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Private capital managers saw a major change set into motion this summer – on August 23, 2023, the Securities and Exchange Commission (SEC) adopted new rules and amendments under the Investment Advisers Act of 1940 (Advisers Act) that affect private funds and their advisers.
These rules are designed to protect investors by improving transparency and addressing potential conflicts of interest while also prohibiting preferential treatment and restricting certain activities without disclosure or disclosure and consent. The new rules will require advisers to re-evaluate their existing practices and modify or enhance operational procedures and disclosures. The limitations and requirements of the new rules are expected to increase the cost and complexity of compliance for registered and non-registered advisers.
This new set of rules sets a crucial new tone for regulation in the private fund industry. After allowing it to grow largely unchecked for decades in the U.S., the SEC is now sending the signal that it feels the private capital space has ballooned to a point where it requires guardrails in order to provide a fair experience to investors.
So what does this mean for the average private fund manager? Read on for our primer of the new rules, and to learn why these transitions make capable accounting and reporting software more crucial than ever.
Registered private fund advisers must distribute a quarterly statement to private fund investors that includes detailed information on the following:
Private fund advisers are required to obtain an annual financial statement audit of the private funds they advise, directly or indirectly.
Funds undertaking an adviser-led secondary transaction are required to do the following:
Restricts all private fund advisers from engaging in activities that are contrary to the public interest and protection of investors. Advisers are required to either disclose or obtain consent and disclose certain activities to investors either before or after an event.
Permitted with Disclosure
Permitted with Disclosure and Consent
Restricts activities that private fund advisers can engage in which may result in a conflict of interest and potentially lead to investor harm. Requires additional disclosures and/or consent from investors. Will result in more time spent preparing required disclosures and in tracking information such as pre-tax and post-tax clawback values.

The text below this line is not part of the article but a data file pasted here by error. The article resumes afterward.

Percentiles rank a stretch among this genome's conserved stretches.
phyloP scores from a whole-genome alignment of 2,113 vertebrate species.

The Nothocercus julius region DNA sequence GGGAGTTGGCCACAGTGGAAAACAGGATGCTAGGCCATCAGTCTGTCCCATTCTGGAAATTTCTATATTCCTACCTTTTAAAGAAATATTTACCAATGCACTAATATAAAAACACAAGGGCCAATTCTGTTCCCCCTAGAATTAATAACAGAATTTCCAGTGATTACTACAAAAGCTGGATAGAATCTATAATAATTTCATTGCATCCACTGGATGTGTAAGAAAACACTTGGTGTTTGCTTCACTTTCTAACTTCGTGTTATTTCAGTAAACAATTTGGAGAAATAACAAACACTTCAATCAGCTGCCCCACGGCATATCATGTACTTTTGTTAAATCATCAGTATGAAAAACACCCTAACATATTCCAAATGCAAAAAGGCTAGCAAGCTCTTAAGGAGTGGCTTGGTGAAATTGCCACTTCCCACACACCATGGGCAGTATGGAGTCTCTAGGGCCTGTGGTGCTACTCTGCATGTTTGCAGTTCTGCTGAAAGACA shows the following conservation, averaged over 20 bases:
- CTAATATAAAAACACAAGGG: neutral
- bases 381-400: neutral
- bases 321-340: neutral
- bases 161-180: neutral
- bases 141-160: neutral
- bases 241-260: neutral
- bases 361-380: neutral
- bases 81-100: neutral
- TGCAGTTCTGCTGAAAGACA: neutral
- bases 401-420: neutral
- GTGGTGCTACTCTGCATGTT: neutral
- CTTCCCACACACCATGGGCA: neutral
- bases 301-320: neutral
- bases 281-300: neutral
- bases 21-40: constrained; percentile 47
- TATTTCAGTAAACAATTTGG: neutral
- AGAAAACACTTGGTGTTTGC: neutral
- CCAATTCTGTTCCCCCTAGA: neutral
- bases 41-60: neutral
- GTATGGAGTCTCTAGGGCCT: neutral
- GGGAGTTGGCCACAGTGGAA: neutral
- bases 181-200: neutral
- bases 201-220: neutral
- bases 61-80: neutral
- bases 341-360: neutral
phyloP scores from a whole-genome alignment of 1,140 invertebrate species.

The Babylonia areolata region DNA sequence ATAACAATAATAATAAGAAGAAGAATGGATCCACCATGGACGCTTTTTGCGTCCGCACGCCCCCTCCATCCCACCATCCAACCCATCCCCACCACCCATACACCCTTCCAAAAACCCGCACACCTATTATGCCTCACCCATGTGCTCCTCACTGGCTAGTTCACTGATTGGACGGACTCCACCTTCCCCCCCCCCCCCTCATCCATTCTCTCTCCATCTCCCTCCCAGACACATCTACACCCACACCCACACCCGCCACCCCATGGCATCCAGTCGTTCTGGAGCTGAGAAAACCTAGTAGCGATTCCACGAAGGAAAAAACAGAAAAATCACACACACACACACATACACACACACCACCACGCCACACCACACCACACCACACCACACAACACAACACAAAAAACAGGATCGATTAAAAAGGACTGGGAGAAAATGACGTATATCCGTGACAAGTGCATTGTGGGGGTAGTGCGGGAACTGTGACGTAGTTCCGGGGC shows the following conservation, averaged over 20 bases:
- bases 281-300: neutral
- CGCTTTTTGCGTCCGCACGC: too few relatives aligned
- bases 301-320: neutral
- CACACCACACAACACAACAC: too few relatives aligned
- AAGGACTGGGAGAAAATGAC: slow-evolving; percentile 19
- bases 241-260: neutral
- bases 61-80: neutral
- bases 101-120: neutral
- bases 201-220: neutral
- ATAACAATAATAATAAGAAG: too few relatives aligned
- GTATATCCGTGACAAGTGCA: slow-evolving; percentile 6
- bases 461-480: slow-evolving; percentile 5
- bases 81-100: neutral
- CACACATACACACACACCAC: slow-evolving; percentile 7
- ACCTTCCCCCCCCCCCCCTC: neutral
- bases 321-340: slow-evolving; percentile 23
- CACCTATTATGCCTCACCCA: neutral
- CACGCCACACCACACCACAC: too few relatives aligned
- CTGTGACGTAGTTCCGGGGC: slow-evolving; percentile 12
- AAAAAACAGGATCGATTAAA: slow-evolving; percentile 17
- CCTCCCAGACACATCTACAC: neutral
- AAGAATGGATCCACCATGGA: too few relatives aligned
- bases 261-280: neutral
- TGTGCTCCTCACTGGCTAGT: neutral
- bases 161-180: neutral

Prohibits all private fund advisers from providing preferential treatment terms to investors regarding:
Other preferential terms must be disclosed to current and prospective investors.
Side letters and/or any other preferential agreements must be disclosed to all investors. Private agreements will no longer be applicable unless grandfathered under “Legacy Status.”
Legacy status applies to governing agreements entered into prior to the Compliance Date if the applicable rule would require the parties to amend the agreements. Legacy status is provided under the prohibition’s aspect of the Preferential Treatment Rule and the aspects of the Restricted Activities Rule that require investor consent. Legacy status does not permit advisers fees or expenses related to “sanctioned matters.”
All registered advisers, including those without private client funds, must document in writing the required annual review of their compliance policies and procedures.
With these new rules emerging, it becomes more important than ever for private fund managers to run integrated data operations. Mistakes and delays may have had a negative impact on the investor experience before, but now come at a higher cost if they go against regulatory agencies.
Luckily, Allvue offers a full suite of technology that answers the top challenges that these new rules pose. With all of this important information in one system, back-office teammates can stay in the loop rather than getting blocked by siloed technology when seeking out key data.
These new rules inarguably place new burdens on private fund managers in how they set up investor relationships and communicate fund information to them. But with the right technology on their side, managers can significantly ease the transition.
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